What do you want to learn and why? That’s where it all starts. Is it literacy skills in your native language or in a language that you are learning, be that Somali, English, Spanish, or another language? Do you wish to become an American citizen or build an understanding of how to be active in your community? Do you want to preserve a traditional craft or learn to cook to stay well? Whatever your interests, you can learn it at Jane Addams through one-on-one pairings or small group learning time. At Jane Addams, all learners are teachers, sharing their experiences, insights, and strengths while gathering the same from all members of our diverse, dynamic community.


Evenings at Jane Addams School include large group discussions on issues of importance to the community and the world. Different participants facilitate these dialogues — college students, community members, etc. The topics are those of engaged citizens everywhere concerned about their families and community, ranging from the meaning of citizenship, democracy, or freedom to cultural traditions on childrearing and examining violence in the community. In this forum, Jane Addams School members have their voices heard on important issues while honoring and sharing cultural traditions.


How do you define community? One way is people who share. What is shared varies, but it ranges from culture and religion to concerns about safety, education and politics.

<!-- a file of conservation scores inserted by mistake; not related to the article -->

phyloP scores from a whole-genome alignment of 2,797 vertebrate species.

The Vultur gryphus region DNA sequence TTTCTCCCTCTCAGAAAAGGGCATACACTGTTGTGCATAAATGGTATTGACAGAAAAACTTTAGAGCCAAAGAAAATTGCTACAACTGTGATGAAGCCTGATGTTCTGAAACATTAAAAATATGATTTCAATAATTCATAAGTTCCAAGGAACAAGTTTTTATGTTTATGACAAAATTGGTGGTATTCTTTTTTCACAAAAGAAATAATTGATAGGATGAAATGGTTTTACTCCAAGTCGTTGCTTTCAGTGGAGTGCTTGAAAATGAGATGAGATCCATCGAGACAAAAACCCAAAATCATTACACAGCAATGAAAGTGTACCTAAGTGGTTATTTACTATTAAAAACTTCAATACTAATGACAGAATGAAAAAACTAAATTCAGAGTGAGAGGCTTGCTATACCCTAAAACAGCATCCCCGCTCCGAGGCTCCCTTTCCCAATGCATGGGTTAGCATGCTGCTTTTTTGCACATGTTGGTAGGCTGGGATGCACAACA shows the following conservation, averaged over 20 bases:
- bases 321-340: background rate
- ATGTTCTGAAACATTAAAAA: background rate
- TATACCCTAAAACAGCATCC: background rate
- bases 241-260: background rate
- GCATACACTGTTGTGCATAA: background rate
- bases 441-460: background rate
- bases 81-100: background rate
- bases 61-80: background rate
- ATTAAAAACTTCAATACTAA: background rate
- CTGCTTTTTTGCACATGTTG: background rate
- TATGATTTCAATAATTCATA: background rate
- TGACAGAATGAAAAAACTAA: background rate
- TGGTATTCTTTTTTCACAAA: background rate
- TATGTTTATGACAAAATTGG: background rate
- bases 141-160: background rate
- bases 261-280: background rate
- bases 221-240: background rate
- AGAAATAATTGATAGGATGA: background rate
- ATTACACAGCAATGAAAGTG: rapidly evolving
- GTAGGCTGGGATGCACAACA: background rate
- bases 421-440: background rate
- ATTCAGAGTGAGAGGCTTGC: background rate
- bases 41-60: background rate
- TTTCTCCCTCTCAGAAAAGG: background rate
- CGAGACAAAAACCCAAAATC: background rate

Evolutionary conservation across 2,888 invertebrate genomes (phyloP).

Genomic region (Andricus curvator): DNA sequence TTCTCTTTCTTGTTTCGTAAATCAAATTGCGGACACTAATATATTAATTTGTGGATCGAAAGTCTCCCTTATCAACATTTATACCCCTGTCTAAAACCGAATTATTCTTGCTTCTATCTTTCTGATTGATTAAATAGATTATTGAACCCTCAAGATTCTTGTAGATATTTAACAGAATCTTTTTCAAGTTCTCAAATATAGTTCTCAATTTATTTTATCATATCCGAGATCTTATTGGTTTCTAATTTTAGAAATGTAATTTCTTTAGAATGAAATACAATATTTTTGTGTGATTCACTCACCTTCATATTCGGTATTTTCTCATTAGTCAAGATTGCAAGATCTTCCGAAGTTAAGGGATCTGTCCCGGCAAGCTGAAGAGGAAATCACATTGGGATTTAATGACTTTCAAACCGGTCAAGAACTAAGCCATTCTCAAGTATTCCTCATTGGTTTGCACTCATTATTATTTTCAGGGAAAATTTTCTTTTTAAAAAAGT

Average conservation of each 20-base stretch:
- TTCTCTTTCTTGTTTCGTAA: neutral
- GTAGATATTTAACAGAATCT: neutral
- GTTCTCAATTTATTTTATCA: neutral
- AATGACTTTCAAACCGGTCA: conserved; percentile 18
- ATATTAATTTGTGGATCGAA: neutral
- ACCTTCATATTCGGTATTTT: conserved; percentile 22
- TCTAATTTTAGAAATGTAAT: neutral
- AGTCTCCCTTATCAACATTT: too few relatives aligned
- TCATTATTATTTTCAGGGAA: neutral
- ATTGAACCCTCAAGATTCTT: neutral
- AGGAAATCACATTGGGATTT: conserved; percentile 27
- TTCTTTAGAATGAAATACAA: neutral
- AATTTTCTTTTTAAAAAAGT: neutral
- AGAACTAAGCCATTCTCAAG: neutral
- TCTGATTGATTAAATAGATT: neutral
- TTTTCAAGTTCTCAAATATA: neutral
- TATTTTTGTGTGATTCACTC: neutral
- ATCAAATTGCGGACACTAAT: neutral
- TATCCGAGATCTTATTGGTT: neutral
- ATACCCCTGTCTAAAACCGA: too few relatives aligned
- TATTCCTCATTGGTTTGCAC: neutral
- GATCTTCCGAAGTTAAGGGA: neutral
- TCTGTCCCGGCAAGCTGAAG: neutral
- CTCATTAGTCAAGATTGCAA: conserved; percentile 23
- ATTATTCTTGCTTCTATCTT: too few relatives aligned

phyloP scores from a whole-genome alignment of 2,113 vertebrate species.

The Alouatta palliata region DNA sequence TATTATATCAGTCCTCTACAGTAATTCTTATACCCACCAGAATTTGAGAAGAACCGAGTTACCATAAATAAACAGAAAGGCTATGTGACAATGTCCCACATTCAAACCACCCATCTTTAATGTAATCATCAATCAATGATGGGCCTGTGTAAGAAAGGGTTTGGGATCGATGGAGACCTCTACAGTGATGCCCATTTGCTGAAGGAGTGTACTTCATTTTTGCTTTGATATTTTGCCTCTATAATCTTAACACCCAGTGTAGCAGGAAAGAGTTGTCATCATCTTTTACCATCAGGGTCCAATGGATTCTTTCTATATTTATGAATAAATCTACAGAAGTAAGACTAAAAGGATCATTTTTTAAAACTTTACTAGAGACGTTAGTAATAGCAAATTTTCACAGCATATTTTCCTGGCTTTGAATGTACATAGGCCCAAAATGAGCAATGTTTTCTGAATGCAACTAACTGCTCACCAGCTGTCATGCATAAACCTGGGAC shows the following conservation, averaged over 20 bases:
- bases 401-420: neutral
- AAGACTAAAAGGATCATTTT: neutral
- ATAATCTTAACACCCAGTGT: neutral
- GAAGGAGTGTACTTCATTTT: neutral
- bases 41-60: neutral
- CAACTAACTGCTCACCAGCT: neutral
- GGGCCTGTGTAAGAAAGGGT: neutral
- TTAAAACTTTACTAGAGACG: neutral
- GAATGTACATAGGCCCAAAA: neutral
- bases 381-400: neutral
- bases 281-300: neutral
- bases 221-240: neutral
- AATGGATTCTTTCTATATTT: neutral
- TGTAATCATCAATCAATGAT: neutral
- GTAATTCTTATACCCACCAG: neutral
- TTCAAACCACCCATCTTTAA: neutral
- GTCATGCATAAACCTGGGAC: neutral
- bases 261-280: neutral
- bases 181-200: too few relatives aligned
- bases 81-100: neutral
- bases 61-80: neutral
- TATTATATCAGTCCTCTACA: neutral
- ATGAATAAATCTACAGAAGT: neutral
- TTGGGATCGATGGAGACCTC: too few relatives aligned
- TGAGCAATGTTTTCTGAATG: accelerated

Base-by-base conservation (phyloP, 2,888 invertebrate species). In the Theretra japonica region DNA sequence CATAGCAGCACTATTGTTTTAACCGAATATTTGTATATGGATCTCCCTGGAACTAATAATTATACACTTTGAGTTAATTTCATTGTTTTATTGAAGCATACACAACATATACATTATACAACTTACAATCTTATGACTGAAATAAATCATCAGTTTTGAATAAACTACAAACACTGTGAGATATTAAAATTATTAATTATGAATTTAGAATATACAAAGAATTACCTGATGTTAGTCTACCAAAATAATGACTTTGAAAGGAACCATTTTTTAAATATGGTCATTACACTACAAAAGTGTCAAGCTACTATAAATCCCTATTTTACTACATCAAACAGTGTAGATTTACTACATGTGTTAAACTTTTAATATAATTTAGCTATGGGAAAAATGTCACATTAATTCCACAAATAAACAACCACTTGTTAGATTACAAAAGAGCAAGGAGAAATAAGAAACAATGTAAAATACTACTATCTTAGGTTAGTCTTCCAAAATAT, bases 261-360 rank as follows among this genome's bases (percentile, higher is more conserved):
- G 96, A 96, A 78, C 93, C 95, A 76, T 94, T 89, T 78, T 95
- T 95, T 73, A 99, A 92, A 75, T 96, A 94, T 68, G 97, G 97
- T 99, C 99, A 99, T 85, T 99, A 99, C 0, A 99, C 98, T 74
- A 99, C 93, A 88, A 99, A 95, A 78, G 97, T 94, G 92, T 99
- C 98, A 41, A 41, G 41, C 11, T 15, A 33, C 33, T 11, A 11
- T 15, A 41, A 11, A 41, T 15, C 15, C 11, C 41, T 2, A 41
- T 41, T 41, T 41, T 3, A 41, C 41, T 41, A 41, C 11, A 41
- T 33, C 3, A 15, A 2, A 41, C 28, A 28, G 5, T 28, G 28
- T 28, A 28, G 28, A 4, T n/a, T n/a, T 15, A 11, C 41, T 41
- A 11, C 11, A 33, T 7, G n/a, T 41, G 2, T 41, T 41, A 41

A Jane Addams School site since its inception in 1996, St. Paul’s West Side has been a portal of entry into the region for immigrants since the mid-19th century. Today, long-term residents live side by side with more recent refugee families and immigrants. For all of that diversity, they share what neighbors share – place – homes, schools, parks, shops, streets, sidewalks. Jane Addams School provides the public space for a community that could be fragmented by diversity to come together to build bonds of understanding, to unite, to work together for common purpose.

Teach = Learn

Here, teaching and learning is reciprocal. The distinction between learners and teachers blurs. We all teach. We all learn. Every person has something of value to contribute. Everyone has things to learn. So, everyone contributes to the creation of the school and everyone participates actively, sharing their strengths.


Citizenship, politics and democracy have never been neat and tidy. Nothing that demands so much passion and hard work can be. At the Jane Addams School we learn by doing — we get involved in the often hard and frustrating work of our democracy. This is hard work that is chaotic and organic, but you will see our energy and excitement over things that matter. Stir in our persistence to play, and you get a clear sense of the vitality of Jane Addams School.


Democracy is so good it is, rightfully, a celebration. So, amid all of the hard and often frustrating work, we have fun. Proud of our pasts and how far we have come, we celebrate ourselves, our community and the bright promise of our future. And, we play. To learn and just for fun. In every ordinary way that people, young and old, play. This is all part of a vibrant and supporting community.

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